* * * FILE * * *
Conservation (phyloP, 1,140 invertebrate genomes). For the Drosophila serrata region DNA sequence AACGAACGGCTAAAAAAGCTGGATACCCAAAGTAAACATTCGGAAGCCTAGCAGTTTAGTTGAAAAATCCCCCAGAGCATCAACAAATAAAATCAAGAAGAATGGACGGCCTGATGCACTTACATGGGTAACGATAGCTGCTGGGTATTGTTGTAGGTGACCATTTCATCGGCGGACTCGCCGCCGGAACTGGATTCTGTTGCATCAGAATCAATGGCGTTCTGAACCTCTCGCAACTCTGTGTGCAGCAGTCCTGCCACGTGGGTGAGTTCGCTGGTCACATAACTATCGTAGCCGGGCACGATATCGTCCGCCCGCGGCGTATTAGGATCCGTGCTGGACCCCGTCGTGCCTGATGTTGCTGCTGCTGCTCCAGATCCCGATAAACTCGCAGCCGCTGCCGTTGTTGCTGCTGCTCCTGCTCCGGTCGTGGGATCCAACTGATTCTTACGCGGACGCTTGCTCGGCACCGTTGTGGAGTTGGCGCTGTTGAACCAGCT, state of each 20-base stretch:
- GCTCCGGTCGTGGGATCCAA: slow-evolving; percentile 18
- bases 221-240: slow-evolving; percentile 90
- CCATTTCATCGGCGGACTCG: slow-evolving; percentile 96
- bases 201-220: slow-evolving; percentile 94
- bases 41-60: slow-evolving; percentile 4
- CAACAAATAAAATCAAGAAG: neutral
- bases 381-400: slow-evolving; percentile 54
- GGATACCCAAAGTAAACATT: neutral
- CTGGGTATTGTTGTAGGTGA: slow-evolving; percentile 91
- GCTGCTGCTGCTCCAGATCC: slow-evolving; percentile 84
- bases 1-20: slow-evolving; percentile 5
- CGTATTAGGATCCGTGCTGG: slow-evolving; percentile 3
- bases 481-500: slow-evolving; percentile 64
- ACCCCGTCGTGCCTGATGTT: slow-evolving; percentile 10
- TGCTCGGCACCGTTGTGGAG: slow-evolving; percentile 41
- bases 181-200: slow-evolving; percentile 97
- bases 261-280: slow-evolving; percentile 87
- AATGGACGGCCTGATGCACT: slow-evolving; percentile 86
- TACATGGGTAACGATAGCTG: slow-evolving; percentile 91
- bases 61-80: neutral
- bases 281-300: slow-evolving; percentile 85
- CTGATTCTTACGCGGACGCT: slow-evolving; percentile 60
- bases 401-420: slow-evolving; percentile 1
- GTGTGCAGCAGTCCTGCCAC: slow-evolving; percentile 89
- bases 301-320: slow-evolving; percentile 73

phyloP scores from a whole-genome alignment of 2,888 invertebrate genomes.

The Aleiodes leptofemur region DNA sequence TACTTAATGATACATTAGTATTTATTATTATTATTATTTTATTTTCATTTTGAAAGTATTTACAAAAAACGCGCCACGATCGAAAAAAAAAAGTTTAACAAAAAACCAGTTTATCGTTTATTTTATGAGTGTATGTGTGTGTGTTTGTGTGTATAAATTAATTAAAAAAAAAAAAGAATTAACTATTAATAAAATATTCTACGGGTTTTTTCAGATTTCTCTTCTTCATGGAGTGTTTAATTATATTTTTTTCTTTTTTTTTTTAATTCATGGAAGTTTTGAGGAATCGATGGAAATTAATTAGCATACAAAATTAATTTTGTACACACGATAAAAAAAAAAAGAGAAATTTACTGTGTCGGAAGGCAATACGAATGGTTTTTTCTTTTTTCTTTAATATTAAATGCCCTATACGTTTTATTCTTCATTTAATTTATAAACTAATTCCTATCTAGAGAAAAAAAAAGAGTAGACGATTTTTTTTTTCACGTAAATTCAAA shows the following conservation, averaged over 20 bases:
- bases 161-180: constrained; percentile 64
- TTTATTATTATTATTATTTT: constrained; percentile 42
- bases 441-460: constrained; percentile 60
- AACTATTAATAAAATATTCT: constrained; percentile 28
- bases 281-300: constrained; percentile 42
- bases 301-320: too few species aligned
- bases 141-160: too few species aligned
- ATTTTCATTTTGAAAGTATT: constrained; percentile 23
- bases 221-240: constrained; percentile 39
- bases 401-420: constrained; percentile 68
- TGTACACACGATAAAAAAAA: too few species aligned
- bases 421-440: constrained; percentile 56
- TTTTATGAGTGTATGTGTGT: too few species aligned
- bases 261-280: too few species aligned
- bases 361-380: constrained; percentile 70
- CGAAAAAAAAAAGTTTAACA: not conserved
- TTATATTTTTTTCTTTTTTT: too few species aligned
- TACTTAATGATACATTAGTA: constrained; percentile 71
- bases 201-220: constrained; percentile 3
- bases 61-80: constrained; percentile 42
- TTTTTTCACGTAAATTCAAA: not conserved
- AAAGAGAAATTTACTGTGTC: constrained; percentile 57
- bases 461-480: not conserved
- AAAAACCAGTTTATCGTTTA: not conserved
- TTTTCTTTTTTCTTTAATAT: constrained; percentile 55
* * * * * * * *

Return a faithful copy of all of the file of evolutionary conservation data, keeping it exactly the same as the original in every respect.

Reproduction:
Conservation (phyloP, 1,140 invertebrate genomes). For the Drosophila serrata region DNA sequence AACGAACGGCTAAAAAAGCTGGATACCCAAAGTAAACATTCGGAAGCCTAGCAGTTTAGTTGAAAAATCCCCCAGAGCATCAACAAATAAAATCAAGAAGAATGGACGGCCTGATGCACTTACATGGGTAACGATAGCTGCTGGGTATTGTTGTAGGTGACCATTTCATCGGCGGACTCGCCGCCGGAACTGGATTCTGTTGCATCAGAATCAATGGCGTTCTGAACCTCTCGCAACTCTGTGTGCAGCAGTCCTGCCACGTGGGTGAGTTCGCTGGTCACATAACTATCGTAGCCGGGCACGATATCGTCCGCCCGCGGCGTATTAGGATCCGTGCTGGACCCCGTCGTGCCTGATGTTGCTGCTGCTGCTCCAGATCCCGATAAACTCGCAGCCGCTGCCGTTGTTGCTGCTGCTCCTGCTCCGGTCGTGGGATCCAACTGATTCTTACGCGGACGCTTGCTCGGCACCGTTGTGGAGTTGGCGCTGTTGAACCAGCT, state of each 20-base stretch:
- GCTCCGGTCGTGGGATCCAA: slow-evolving; percentile 18
- bases 221-240: slow-evolving; percentile 90
- CCATTTCATCGGCGGACTCG: slow-evolving; percentile 96
- bases 201-220: slow-evolving; percentile 94
- bases 41-60: slow-evolving; percentile 4
- CAACAAATAAAATCAAGAAG: neutral
- bases 381-400: slow-evolving; percentile 54
- GGATACCCAAAGTAAACATT: neutral
- CTGGGTATTGTTGTAGGTGA: slow-evolving; percentile 91
- GCTGCTGCTGCTCCAGATCC: slow-evolving; percentile 84
- bases 1-20: slow-evolving; percentile 5
- CGTATTAGGATCCGTGCTGG: slow-evolving; percentile 3
- bases 481-500: slow-evolving; percentile 64
- ACCCCGTCGTGCCTGATGTT: slow-evolving; percentile 10
- TGCTCGGCACCGTTGTGGAG: slow-evolving; percentile 41
- bases 181-200: slow-evolving; percentile 97
- bases 261-280: slow-evolving; percentile 87
- AATGGACGGCCTGATGCACT: slow-evolving; percentile 86
- TACATGGGTAACGATAGCTG: slow-evolving; percentile 91
- bases 61-80: neutral
- bases 281-300: slow-evolving; percentile 85
- CTGATTCTTACGCGGACGCT: slow-evolving; percentile 60
- bases 401-420: slow-evolving; percentile 1
- GTGTGCAGCAGTCCTGCCAC: slow-evolving; percentile 89
- bases 301-320: slow-evolving; percentile 73

phyloP scores from a whole-genome alignment of 2,888 invertebrate genomes.

The Aleiodes leptofemur region DNA sequence TACTTAATGATACATTAGTATTTATTATTATTATTATTTTATTTTCATTTTGAAAGTATTTACAAAAAACGCGCCACGATCGAAAAAAAAAAGTTTAACAAAAAACCAGTTTATCGTTTATTTTATGAGTGTATGTGTGTGTGTTTGTGTGTATAAATTAATTAAAAAAAAAAAAGAATTAACTATTAATAAAATATTCTACGGGTTTTTTCAGATTTCTCTTCTTCATGGAGTGTTTAATTATATTTTTTTCTTTTTTTTTTTAATTCATGGAAGTTTTGAGGAATCGATGGAAATTAATTAGCATACAAAATTAATTTTGTACACACGATAAAAAAAAAAAGAGAAATTTACTGTGTCGGAAGGCAATACGAATGGTTTTTTCTTTTTTCTTTAATATTAAATGCCCTATACGTTTTATTCTTCATTTAATTTATAAACTAATTCCTATCTAGAGAAAAAAAAAGAGTAGACGATTTTTTTTTTCACGTAAATTCAAA shows the following conservation, averaged over 20 bases:
- bases 161-180: constrained; percentile 64
- TTTATTATTATTATTATTTT: constrained; percentile 42
- bases 441-460: constrained; percentile 60
- AACTATTAATAAAATATTCT: constrained; percentile 28
- bases 281-300: constrained; percentile 42
- bases 301-320: too few species aligned
- bases 141-160: too few species aligned
- ATTTTCATTTTGAAAGTATT: constrained; percentile 23
- bases 221-240: constrained; percentile 39
- bases 401-420: constrained; percentile 68
- TGTACACACGATAAAAAAAA: too few species aligned
- bases 421-440: constrained; percentile 56
- TTTTATGAGTGTATGTGTGT: too few species aligned
- bases 261-280: too few species aligned
- bases 361-380: constrained; percentile 70
- CGAAAAAAAAAAGTTTAACA: not conserved
- TTATATTTTTTTCTTTTTTT: too few species aligned
- TACTTAATGATACATTAGTA: constrained; percentile 71
- bases 201-220: constrained; percentile 3
- bases 61-80: constrained; percentile 42
- TTTTTTCACGTAAATTCAAA: not conserved
- AAAGAGAAATTTACTGTGTC: constrained; percentile 57
- bases 461-480: not conserved
- AAAAACCAGTTTATCGTTTA: not conserved
- TTTTCTTTTTTCTTTAATAT: constrained; percentile 55